Transcripts show that grades were doctored at a predominantly African-American and Latino school
In spring 2006, teachers' records for an 11th-grade boy at University Preparatory Charter Academy in East Oakland showed an F and five D's.
His report card for the same period featured three D's and three C's.
His transcript -- the one received by the California State University campuses that accepted him -- glowed with three A's and three B's.
Those and the academic records of four other students at the public charter school, known as Uprep, validate what teachers have been saying for weeks:
Someone at the school has doctored students' grades and transcripts, apparently in an effort to give them a leg up in college.
The documents were given to The Chronicle by a Uprep teacher who requested anonymity for fear of reprisal.
Last week, Kimberly Statham, the state administrator who runs the Oakland Unified School District, notified Uprep that the district plans to close the school next month unless its governing board can prove that it should stay open.
"The whole system is designed around this idea that students' grades are inflated to help the student," said Bob Martel, a math teacher who was fired from Uprep in May after he alerted the state Department of Education about a separate effort to cheat on the 2007 state achievement test in the spring.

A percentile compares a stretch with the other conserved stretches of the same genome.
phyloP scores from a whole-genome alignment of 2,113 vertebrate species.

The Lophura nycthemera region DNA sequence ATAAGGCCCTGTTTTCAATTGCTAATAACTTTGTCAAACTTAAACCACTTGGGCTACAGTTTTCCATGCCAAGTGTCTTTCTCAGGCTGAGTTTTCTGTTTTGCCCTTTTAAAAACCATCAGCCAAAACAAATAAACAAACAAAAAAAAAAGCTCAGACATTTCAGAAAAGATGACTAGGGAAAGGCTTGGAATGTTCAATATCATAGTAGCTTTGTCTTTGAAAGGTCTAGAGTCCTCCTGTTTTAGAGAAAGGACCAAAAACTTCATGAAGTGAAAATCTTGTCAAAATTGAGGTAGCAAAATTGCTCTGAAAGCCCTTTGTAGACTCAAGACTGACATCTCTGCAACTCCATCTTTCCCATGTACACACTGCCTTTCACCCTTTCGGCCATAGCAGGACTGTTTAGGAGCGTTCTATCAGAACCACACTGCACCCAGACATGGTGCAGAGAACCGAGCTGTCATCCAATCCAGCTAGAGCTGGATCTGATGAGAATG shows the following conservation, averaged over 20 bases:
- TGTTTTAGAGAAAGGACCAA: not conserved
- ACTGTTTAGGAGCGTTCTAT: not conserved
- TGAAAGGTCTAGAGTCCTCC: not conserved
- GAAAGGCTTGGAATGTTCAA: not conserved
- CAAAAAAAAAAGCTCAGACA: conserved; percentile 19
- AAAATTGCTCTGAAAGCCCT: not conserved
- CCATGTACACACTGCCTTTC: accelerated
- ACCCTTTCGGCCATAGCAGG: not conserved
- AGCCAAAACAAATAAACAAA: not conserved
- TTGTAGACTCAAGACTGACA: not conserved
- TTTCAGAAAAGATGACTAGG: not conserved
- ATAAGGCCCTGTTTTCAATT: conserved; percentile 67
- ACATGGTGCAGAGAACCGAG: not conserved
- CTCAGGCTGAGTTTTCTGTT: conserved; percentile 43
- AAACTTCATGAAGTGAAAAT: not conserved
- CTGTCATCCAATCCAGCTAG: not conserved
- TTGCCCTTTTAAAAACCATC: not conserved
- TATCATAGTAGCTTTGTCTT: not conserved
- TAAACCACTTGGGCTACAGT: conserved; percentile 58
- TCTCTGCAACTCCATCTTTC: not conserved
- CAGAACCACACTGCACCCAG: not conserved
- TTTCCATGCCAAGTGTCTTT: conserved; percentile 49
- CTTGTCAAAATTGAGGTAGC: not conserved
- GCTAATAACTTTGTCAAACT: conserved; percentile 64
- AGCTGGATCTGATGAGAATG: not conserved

"Here's what happens: A student gets a D in math. On the report card, both the grade and the name of the course are changed. Go to the transcript, and it's all A's and B's," Martel told The Chronicle. "That's the fraud."
The 11th-grader's records for spring 2006 show that his grade-point average jumped from 1.55 on his report card to 2.93 on his college transcript.
Besides the grade changes, his records also reveal morphed course names. What is called "math" on the teachers' records becomes "math analysis" on the boy's report card, and "trigonometry" on his college transcript.
"English" is changed to "English Literature" on the report card and "English 3" on the transcript. "History" transforms to "World Civilization" and then to "U.S. History."
"Science" becomes "Biology" before vanishing altogether from the transcript, which says "Journalism" instead. Also gone from the transcript is the Spanish class that appears on the teachers' records and the report card.
The other four students' academic records show similar patterns.
Uprep enrolled 475 students in the 2006-07 school year, and accepted $3 million in public funds. The school was founded in 2001 as a pathway to college for disadvantaged youth, and it operates on an 11-month schedule that includes summer months.
Earlier this month, the California Department of Education invalidated Uprep's state achievement test scores for the second year in a row after state investigators seized illegal copies of 2005 exams at Uprep that were being used to coach students on the nearly identical 2007 test.
The state also nullified the school's 2006 scores after discovering that someone had changed hundreds of test score answers from wrong to right.
In addition, Martel and seven other Uprep teachers gave state and local education officials a 27-page report this summer describing a culture of cheating and intimidation at the school.